Vietnam Veterans Memorial

Posted On November 30, 2009 

About the Monument

The Vietnam Veterans Memorial is a national war memorial in Washington, D.C. It stands as a symbol of America’s honor and recognition of the men and women who served and sacrificed their lives in the Vietnam War. It pays tribute to the members of the U.S. armed forces who fought in the Vietnam War and who died in service or are still unaccounted for.

This is perhaps one of the most famous memorials in the world. The memorial caused a stir when it was first unveiled in 1982 because of its unusual, but profoundly beautiful design. The monument is dedicated to honor the “courage, sacrifice and devotion to duty and country” of all who answered the call to serve during the longest war in U.S. history.

The names of more than 58,000 men and women who gave their lives or remain missing are inscribed on the black granite wall. The veterans’ names are listed in chronological order of when the casualty occurred and an alphabetical directory helps visitors locate names. It is therefore not surprising that this monument receives an astounding 3 million visitors a year!

Vietnam Veterans Memorial


The Vietnam Veterans Memorial was founded by Jan Scruggs. Jan served in Vietnam (in the 199th Light Infantry Brigade) from 1969-1970 as an infantry corporal. He got the inspiration of dedicating a memorial to the brave men who laid their lives serving the country after watching the film “The Deer Hunter” in 1979. It was Maya Lin, a Yale architectural student who submitted the winning design. Maya Lin’s drawing is one of 1,421 design-competition submissions. The designs have been documented in the Library of Congress as part of the Papers of the Vietnam Veterans Memorial Fund.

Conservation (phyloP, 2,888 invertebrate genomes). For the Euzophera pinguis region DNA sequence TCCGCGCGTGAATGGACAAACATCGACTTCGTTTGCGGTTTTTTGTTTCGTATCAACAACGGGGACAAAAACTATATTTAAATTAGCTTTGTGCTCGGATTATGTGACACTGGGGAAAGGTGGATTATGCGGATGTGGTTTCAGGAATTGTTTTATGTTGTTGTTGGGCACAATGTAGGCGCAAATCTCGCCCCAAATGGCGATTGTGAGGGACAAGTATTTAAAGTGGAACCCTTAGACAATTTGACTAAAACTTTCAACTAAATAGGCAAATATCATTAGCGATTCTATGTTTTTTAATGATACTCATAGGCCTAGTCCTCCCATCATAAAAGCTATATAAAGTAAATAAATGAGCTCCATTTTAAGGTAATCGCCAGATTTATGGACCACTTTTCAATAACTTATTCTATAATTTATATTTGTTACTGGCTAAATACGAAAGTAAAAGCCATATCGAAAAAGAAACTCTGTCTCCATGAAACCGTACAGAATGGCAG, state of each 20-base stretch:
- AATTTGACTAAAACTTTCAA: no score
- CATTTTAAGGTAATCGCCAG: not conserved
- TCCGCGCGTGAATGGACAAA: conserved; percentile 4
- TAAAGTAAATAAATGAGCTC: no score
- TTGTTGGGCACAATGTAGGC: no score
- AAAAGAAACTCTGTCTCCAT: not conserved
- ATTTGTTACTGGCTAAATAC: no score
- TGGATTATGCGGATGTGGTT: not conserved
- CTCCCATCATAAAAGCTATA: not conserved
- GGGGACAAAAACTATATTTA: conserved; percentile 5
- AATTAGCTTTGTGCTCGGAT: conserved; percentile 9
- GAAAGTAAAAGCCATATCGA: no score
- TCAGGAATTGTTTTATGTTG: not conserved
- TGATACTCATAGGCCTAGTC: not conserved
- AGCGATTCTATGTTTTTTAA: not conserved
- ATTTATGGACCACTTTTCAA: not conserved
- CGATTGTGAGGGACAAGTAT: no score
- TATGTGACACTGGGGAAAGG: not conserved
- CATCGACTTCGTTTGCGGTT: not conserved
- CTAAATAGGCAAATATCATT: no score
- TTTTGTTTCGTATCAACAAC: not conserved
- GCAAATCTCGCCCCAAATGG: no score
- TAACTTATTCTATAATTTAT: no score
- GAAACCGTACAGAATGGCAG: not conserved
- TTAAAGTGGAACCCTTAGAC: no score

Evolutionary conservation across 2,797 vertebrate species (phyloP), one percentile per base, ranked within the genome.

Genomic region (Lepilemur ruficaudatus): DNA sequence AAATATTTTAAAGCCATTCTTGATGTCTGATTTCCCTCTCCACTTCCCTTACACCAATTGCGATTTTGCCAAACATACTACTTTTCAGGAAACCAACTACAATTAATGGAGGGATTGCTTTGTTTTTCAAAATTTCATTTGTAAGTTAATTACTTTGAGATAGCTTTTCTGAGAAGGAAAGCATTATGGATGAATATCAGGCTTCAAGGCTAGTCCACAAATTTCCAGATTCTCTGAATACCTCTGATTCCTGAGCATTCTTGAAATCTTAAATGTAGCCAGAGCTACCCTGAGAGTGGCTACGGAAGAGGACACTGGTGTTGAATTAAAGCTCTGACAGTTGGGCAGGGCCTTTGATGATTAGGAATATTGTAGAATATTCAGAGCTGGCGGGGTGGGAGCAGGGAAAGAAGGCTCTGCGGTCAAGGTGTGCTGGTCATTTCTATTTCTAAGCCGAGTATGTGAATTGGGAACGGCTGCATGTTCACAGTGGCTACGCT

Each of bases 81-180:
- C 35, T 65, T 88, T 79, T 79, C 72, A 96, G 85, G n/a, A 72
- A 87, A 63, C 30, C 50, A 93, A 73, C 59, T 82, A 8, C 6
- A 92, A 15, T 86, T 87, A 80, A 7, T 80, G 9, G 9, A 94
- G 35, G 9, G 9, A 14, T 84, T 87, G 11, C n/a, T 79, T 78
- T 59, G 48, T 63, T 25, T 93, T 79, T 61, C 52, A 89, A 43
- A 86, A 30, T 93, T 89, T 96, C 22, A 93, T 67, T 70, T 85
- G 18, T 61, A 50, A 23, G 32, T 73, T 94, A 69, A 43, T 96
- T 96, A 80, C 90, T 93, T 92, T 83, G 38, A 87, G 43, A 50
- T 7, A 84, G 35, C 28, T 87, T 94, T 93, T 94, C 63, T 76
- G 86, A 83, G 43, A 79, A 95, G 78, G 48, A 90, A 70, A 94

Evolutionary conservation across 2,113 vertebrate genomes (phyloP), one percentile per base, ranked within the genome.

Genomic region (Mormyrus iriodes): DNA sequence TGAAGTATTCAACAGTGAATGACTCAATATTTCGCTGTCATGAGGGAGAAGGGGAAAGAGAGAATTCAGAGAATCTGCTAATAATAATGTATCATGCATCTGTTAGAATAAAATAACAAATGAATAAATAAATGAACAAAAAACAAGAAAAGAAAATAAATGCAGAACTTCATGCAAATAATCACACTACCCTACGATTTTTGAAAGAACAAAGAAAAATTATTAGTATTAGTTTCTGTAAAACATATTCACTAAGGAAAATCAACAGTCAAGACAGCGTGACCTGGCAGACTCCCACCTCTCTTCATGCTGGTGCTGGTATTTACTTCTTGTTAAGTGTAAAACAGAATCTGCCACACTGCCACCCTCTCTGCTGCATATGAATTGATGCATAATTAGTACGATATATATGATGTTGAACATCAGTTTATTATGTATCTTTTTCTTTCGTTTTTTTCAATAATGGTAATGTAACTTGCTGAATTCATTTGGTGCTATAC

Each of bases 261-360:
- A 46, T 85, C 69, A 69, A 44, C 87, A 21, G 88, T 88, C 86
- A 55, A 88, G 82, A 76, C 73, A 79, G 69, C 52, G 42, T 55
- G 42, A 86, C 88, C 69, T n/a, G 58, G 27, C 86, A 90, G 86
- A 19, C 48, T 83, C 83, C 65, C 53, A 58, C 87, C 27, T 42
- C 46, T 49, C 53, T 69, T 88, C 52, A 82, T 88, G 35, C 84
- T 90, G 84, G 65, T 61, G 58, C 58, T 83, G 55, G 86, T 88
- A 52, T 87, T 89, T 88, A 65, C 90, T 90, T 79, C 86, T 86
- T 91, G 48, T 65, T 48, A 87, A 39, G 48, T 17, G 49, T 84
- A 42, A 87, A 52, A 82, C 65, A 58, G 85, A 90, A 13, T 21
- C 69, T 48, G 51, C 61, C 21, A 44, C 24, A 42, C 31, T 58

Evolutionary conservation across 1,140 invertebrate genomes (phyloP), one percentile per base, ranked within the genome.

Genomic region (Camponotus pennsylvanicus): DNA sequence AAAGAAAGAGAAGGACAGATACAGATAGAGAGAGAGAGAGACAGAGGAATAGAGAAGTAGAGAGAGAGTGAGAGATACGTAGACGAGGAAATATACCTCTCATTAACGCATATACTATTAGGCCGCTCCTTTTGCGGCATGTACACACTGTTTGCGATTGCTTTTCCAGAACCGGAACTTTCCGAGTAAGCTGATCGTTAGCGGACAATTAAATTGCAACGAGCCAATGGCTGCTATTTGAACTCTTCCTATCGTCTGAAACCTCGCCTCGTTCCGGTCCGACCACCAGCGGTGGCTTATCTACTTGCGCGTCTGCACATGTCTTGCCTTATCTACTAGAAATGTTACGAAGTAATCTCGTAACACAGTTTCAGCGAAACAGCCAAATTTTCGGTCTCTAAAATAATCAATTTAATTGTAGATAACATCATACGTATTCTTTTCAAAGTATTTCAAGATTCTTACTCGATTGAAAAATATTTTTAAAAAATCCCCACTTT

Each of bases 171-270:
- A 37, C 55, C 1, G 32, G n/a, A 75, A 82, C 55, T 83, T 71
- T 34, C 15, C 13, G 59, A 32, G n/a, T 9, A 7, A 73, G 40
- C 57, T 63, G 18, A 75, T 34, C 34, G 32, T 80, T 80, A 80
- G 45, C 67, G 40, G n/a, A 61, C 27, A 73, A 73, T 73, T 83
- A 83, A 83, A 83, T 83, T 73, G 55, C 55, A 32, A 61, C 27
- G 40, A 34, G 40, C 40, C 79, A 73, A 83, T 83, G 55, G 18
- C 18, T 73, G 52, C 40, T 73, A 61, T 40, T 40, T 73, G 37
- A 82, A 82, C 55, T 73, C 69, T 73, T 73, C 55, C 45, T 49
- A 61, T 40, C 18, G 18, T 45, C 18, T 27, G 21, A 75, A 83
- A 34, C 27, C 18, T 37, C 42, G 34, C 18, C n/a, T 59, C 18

Design Criteria

Basically there were four design criteria. They were as follows:

The design had to be reflective and contemplative in character,
The design should be in harmony with its surroundings,
The design should reflect the names of those who had died in the conflict or who were still missing, and The design should make no political statement about the war.

Judging the Design Entries

The judges included two landscape architects, two structural architects, an expert on urban development and landscape, and three sculptors. Paul D. Spreiregen served as competition professional adviser.

Construction of the Wall

The work on the site began March 16, 1982, five days after the design and plans received final Federal approval. Groundbreaking took place on March 26, 1982. The general contractor to oversee the construction work was The Gilbane Building Company. The Architectural firm of Cooper-Lecky Partnership supervised the construction.

The walls and landscaping were completed by November 1, 1982. Then all the three units i.e. the wall, the statue, and the flag were combined on November 11, 1984.

Three SoldiersThe Vietnam Veterans Memorial Fund, Inc. (VVMF) officially transferred control of the Memorial to the National Park Service, U.S. Department of the Interior and it became a national monument. The now completed Vietnam Veterans Memorial was accepted by the President of the United States on November 10, 1984.

The Wall” as it often known as, was built in Constitution Gardens in Washington, D.C., through private donations from the public.

The Vietnam Veterans Memorial Fund, Inc. (VVMF) raised nearly $9,000,000 entirely through private contributions from corporations, foundations, unions, veterans and civic organizations and more than 275,000 individual Americans. No Federal funds were needed.